Participants were asked whether they had smoked at least 100 cigarettes in life and whether they smoked currently to identify current and former smokers. For those who had smoked at least 100 cigarettes, number of cigarettes smoked per day, years of smoking habit, and years of quitting smoking were further queried. ... Participants were asked whether they had taken any vitamins or minerals in the past month and labels of supplements in the household were recorded. Those who took any forms of vitamin A and/or b-carotene supplements were identified as vitamin A/bcarotene supplement users. Dietary intake data for vitaminA were not used in this analysis because the single 24-h recall method used in NHANES III is unable to provide accurate estimates of usual dietary vitamin A intake due to its high day-to-day variability

3b0b95dfc6dc5c18e535945f4aab0866

(2392)

on September 06, 2012
at 01:52 AM

Well WAPF doesn't even recommend supplements for these vitamins, which is the crux of that study. Major difference in toxicity from natural vs processed supplement sources. WAPF focuses on getting these vitamins through dietary intake i.e. food. Aside from husky or polar bear liver, its quite hard to consume too much.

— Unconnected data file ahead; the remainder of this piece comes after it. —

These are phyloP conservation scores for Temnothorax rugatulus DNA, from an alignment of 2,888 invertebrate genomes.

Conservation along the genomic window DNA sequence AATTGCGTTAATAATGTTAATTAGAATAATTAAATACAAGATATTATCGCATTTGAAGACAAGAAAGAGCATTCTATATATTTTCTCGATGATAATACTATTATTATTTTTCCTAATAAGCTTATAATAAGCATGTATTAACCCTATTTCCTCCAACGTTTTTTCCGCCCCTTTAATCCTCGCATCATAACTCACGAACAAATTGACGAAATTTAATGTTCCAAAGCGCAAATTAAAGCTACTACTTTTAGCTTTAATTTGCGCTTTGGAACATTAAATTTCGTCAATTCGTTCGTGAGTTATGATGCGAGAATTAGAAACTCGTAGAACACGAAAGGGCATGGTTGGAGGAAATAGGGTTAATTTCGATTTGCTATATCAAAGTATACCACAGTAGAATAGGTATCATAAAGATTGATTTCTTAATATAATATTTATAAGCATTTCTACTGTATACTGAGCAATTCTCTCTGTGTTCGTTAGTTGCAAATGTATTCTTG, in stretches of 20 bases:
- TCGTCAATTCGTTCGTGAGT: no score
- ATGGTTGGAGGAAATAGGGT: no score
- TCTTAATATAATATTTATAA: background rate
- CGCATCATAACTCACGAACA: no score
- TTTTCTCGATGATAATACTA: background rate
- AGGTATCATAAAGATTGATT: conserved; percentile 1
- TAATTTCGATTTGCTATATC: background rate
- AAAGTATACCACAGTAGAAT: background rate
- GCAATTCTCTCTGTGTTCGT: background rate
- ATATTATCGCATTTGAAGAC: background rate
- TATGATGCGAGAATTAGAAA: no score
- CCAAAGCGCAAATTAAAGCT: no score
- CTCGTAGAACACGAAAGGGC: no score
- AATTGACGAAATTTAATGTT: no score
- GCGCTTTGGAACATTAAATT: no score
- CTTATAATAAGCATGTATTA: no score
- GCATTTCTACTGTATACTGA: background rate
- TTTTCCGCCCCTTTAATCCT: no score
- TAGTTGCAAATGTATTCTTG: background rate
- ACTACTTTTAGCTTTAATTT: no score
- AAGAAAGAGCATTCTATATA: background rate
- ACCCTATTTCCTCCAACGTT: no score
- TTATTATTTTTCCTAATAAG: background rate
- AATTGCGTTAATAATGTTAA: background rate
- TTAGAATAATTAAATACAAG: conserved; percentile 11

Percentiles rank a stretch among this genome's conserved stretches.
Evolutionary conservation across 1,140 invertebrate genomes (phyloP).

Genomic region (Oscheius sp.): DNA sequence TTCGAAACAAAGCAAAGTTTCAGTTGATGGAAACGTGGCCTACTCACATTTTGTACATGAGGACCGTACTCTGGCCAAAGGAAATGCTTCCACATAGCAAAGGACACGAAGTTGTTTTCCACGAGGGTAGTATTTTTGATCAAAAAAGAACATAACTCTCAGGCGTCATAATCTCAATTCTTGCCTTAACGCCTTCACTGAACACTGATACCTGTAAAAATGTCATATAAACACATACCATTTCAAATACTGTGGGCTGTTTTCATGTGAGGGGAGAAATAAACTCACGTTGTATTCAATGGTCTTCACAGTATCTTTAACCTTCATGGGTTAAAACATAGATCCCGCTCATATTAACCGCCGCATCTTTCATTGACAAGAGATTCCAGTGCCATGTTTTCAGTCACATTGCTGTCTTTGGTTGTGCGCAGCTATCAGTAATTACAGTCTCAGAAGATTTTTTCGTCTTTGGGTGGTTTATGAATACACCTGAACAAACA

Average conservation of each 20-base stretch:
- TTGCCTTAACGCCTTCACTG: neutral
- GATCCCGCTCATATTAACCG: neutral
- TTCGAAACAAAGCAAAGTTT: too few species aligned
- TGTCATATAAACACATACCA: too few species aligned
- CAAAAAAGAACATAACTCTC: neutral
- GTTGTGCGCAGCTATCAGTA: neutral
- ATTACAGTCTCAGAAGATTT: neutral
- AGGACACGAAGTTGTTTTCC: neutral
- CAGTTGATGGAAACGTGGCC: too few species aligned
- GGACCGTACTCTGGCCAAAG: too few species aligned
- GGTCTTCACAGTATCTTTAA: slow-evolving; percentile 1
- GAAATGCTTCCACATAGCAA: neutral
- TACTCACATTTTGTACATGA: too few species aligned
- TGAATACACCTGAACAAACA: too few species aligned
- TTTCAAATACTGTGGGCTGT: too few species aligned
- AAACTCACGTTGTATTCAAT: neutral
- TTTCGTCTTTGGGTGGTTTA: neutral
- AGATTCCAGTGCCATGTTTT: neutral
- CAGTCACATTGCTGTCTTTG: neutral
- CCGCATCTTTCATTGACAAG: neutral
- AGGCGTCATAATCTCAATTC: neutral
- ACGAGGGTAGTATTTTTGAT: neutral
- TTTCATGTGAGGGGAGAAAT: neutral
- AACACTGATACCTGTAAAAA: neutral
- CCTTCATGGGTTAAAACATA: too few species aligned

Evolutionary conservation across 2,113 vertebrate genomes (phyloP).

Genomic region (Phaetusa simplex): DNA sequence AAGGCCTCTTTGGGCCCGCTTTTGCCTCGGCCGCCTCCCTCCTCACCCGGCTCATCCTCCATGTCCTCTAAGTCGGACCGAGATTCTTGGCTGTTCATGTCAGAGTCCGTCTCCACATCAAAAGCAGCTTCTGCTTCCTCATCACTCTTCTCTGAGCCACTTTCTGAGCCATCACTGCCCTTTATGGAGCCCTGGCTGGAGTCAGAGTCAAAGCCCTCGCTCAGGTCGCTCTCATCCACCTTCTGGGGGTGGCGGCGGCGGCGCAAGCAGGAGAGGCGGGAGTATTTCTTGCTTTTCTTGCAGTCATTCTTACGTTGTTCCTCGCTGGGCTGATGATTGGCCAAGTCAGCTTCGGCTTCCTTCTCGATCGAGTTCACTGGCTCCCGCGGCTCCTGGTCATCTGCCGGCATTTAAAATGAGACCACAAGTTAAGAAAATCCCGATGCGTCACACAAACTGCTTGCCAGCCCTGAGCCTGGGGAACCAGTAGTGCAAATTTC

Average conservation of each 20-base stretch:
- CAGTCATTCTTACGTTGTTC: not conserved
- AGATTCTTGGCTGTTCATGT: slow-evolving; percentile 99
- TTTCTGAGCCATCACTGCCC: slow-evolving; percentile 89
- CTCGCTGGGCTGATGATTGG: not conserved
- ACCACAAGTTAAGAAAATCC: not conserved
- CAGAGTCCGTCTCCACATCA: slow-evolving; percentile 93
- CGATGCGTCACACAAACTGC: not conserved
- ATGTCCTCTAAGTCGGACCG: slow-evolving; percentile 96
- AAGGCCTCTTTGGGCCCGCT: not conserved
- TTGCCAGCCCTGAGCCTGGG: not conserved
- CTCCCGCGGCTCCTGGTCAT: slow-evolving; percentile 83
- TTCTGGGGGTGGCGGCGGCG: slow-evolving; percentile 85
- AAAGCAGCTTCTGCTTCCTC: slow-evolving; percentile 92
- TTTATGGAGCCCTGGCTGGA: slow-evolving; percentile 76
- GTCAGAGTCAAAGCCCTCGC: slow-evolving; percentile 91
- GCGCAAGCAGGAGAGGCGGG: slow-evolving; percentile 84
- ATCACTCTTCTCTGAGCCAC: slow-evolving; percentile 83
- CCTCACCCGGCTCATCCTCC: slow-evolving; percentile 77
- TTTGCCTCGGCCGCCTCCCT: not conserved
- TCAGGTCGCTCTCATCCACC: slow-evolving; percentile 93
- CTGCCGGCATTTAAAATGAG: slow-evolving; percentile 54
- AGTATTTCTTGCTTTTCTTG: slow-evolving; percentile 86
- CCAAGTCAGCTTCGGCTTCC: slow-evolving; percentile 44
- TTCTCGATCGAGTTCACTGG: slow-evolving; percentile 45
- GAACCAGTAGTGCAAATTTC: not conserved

Ce41c230e8c2a4295db31aec3ef4b2ab

(32564)

on September 06, 2012
at 12:50 AM

There is no controversy about the need for Vitamin A. Nor any question about toxicity in the presence of sufficient K and D. Simply a question as to whether the high amounts recommended by WAP, etc are OPTIMAL.

Ce41c230e8c2a4295db31aec3ef4b2ab

(32564)

on September 06, 2012
at 01:49 PM

CLO (fermented or not) IS a food-based supplement, not a food.

3b0b95dfc6dc5c18e535945f4aab0866

(2392)

on September 06, 2012
at 11:25 PM

Thats probably the closest thing that comes to a supplement, and its arguably not a supplement - you don't even know the amounts or ratios of the nutrients, much less all of the nutrients that are in it.

Ce41c230e8c2a4295db31aec3ef4b2ab

(32564)

on September 06, 2012
at 12:53 AM

And yes, I have read all the WAPF articles as well as Chris Kresser's blog posts.

1da74185531d6d4c7182fb9ee417f97f

(10904)

on September 06, 2012
at 06:17 PM

+1 it's ratios not intake for the most part. The eemphasis is on getting plentiful A D and K2 for optimal balance. As long as these other fat soluables are present in proportionally high amounts which will occur if from food or paying attention to ratios with the butter oil and fclo (I add some extra k as k1, mk7 AND mk4 for good measure Dr.Price said the Swiss alps butter was orange... Even the butter oil isnt orange...)